Apple Reports Weak Profits as iPhone Sales Plummet

Apple’s bottom line suffered as sales of its iPhone plummeted during the fiscal third quarter, dropping nearly 12 percent from a year ago as overall profitability for the company also took a hit during the period.

The results, which were on Tuesday, represent a continued decline for the mighty iPhone, which still accounts for almost half of Apple’s total revenue. iPhone sales have been falling for three consecutive quarters as the company contends with multiple headwinds, including market saturation, a slower Chinese economy, and smartphone competition.

Apple reported iPhone sales of $26 billion for the recently ended quarter, down 12 percent from $29.5 billion in the year-ago period. For the quarter, Apple’s net income dropped 13 percent to $10 billion.

The company also saw sales in China decline for the period, falling 4 percent to $9.2 billion. For the first three quarters of the fiscal year, Apple’s China revenues are down 20 percent from last year.

President Donald Trump met with Apple CEO Tim Cook in June to discuss tariffs with China. Tariffs would significantly impact Apple, which depends on the country for close to 20 percent of its worldwide revenue.

On Tuesday, Apple investors shrugged off the less-than-stellar quarterly results, with shares rising in after-hours trading due to the company’s earnings per share, which beat analyst expectations.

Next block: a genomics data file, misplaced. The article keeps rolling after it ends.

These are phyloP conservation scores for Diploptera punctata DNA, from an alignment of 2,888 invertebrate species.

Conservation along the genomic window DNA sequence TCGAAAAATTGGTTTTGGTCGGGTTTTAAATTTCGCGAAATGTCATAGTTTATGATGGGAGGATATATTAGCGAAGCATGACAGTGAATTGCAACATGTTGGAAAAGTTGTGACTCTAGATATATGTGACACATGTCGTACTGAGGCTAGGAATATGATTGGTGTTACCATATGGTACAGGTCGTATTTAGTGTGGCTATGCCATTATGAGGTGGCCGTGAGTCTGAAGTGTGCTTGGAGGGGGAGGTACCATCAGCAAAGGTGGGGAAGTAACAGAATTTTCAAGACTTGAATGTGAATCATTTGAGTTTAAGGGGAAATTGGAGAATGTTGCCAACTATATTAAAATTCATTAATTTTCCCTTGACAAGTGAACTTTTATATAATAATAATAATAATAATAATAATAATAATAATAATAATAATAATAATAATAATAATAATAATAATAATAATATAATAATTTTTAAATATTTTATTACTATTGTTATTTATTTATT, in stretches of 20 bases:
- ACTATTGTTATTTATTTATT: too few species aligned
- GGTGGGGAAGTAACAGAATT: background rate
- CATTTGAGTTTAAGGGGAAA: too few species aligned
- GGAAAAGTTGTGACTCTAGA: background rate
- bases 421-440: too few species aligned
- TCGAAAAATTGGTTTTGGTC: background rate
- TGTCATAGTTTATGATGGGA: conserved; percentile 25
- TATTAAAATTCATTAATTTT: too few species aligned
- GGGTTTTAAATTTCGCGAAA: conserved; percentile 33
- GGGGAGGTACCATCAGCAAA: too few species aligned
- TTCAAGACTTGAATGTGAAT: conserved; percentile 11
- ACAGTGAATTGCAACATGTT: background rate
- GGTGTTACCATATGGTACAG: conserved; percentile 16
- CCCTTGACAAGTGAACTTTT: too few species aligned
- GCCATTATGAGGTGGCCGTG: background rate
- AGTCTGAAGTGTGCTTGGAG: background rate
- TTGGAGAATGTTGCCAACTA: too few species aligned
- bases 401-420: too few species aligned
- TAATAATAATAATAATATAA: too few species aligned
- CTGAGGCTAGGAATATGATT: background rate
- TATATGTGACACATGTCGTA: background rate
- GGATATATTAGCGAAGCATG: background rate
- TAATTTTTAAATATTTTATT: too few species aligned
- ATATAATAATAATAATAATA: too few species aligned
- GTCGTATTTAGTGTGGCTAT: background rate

As its consumer hardware sales drop or stagnate, the Silicon Valley giant has been trying to diversify its revenue base into the entertainment sphere. Apple is a new streaming service, called Apple TV+, which is positioned as a competitor to Netflix.

Apple is expected to spend $1 billion on new TV shows and movies, and is enlisting A-list talent like Steven Spielberg, J.J. Abrams, Reese Witherspoon and Jason Momoa.

Apple experienced a major public relations embarrassment this week following a report that company workers were able to eavesdrop on consumers via the Siri digital voice assistant. The that Apple contractors around the world regularly heard people having sex, discussing confidential medical and legal matters, and even committing crimes such as drug deals.

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